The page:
Military junta condemns recognition of shadow government
The Burmese military has criticized the United Nations for giving support to the National Unity Executive in exile. International organizations have not yet managed to raise even half of the funds that would be needed to tackle Myanmar's humanitarian crisis.
Yangon (AsiaNews) - Myanmar's military junta has criticized the United Nations and other international organizations for their support of the Government of National Unity (GNU) and its parliamentary committee (Committee Representing Pyidaungsu Hluttaw, CRPH). I
n the meantime, the UN has not been able to obtain the necessary funds to face the humanitarian emergency in the country, in a context in which the health and economic crisis overlaps with the clashes between the Burmese army and ethnic militias.
The military junta, led by General Min Aung Hlaing, took control of the country on February 1 in a coup d'état, ousting the civilian government of Aung San Suu Kyi, leader of the National League for Democracy (NLD).
Since its formation in April, the shadow government, made up of exiled NLD parliamentarians, has lobbied the international community to be considered the only legitimate government in Myanmar. The European Parliament in recent days has voted to recognize the GNU and the CRPH, which the Tatmadaw (the Burmese army) has instead branded as terrorist organizations.
The military junta's foreign minister said that international recognition and the establishment of GNU offices abroad could encourage terrorism at home and hinder efforts to create a multi-party democracy in Myanmar.
In the past few weeks, the French Senate has voted unanimously to recognize the civilian government, and the GNU has opened representative offices in the United States, the United Kingdom, France, the Czech Republic, Australia, and South Korea.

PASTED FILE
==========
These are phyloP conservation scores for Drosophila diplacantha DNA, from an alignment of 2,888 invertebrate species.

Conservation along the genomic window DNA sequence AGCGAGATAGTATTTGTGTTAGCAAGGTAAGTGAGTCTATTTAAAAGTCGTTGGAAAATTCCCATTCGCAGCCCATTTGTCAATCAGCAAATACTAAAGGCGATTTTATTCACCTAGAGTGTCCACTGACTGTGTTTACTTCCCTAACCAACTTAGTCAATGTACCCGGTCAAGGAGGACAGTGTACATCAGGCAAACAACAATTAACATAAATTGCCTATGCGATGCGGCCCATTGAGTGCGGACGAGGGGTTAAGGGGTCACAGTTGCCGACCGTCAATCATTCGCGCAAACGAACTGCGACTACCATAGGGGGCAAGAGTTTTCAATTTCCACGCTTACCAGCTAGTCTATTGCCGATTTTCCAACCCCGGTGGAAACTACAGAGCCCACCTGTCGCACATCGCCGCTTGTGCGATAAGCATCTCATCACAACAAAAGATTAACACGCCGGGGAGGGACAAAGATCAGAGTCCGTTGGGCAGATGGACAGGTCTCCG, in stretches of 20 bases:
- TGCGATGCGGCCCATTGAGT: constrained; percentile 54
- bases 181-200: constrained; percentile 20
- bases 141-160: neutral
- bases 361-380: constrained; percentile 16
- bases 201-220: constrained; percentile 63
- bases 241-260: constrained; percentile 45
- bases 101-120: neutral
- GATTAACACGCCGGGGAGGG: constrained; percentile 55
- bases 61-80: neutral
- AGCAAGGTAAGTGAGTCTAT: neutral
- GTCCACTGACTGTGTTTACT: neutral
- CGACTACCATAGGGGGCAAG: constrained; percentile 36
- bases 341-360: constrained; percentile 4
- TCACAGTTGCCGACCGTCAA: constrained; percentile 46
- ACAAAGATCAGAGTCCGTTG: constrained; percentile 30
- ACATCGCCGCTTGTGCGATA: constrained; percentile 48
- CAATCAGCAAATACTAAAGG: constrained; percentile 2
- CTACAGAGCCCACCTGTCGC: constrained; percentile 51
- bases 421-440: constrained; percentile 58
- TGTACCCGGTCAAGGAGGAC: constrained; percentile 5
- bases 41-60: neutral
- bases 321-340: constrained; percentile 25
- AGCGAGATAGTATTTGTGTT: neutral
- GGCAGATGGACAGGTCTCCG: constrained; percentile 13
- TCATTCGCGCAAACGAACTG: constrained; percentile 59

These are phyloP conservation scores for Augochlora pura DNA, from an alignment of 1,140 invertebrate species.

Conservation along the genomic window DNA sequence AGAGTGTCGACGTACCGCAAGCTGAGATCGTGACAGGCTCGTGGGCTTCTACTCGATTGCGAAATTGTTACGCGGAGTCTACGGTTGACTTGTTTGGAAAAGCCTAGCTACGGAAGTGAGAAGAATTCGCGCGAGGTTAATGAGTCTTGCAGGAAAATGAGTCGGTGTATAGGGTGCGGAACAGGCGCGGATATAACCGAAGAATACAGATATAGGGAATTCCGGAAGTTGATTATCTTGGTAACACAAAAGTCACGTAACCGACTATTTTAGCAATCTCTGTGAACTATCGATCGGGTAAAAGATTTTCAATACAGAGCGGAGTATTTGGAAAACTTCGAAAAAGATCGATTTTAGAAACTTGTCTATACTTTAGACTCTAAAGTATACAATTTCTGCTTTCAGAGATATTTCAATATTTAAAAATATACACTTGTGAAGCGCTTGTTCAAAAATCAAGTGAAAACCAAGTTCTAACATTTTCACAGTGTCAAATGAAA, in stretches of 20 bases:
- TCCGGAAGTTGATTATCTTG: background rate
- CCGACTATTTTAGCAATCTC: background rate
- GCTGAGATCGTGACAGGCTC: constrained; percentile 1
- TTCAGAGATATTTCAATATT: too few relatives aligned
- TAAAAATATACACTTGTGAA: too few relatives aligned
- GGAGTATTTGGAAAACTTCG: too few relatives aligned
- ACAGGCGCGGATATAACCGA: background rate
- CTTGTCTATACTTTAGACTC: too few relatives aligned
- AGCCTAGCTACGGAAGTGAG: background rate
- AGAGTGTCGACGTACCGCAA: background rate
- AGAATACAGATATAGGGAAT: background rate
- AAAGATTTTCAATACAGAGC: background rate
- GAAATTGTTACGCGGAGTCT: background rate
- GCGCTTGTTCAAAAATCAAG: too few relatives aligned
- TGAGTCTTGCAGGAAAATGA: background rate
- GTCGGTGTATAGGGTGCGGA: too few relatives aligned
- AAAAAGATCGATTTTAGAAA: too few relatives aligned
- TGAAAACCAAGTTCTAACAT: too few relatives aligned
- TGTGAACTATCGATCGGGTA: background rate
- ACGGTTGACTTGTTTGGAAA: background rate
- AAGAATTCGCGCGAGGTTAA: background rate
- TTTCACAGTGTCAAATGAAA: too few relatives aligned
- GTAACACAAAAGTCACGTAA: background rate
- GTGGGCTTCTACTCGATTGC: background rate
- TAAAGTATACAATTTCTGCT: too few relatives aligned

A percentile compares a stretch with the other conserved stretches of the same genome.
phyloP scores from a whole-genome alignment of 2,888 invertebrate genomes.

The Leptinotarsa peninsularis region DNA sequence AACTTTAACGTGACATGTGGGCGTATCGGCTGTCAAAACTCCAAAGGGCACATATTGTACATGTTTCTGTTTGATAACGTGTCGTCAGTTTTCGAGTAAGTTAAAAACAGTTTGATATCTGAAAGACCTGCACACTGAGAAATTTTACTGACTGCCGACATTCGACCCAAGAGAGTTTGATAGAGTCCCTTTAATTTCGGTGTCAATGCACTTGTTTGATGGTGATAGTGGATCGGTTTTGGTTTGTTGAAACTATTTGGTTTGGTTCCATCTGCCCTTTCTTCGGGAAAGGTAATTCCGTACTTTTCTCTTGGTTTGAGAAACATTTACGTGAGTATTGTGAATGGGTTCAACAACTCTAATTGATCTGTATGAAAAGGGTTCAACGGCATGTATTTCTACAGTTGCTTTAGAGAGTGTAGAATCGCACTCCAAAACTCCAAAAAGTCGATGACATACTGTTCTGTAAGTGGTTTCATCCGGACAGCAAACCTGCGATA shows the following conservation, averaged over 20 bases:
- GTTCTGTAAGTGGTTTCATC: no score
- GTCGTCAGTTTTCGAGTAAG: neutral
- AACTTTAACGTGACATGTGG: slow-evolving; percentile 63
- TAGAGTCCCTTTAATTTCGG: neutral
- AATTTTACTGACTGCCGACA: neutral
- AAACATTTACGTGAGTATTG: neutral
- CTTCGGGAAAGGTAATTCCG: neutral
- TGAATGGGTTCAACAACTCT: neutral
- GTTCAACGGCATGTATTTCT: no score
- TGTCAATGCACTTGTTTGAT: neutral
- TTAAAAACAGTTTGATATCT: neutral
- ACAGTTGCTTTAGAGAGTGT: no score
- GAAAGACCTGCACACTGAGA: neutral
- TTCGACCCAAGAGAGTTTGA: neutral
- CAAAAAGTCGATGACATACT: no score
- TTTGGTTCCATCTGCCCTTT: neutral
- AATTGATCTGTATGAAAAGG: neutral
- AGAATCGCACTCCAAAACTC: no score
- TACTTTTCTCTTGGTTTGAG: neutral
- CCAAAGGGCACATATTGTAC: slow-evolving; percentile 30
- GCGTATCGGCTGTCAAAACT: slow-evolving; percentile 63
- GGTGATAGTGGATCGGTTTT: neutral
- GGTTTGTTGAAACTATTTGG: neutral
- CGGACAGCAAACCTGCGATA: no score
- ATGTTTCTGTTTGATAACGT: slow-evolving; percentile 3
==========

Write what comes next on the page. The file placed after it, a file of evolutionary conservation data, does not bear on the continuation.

The GNU, which also enjoys broad support at home, in September called on the civilian population to rise up against the military junta. Since the call, clashes between the Tatmadaw and Myanmar's ethnic militias have escalated.
Andrew Kirkwood, the UN's permanent coordinator for Myanmar, told the Financial Times that the international organization has managed to raise less than half of the 332 million euros needed to deal with emergencies in the country, where it is estimated that due to violence at least 215 thousand people are now displaced. The number of Burmese in need of humanitarian assistance has risen from 1 to 3 million as food and fuel prices have skyrocketed due to the post-Golpe economic crisis.
On the other hand, the Special Advisory Council for Myanmar, formed by a group of independent experts, says the UN is "on the verge of another meltdown." "The U.N. in Myanmar needs an appropriate strategy to engage with the junta for what it is: an armed actor that employs terrorism, not a government," said the group, co-founded by Yanghee Lee, a former U.N. Special Rapporteur on Myanmar.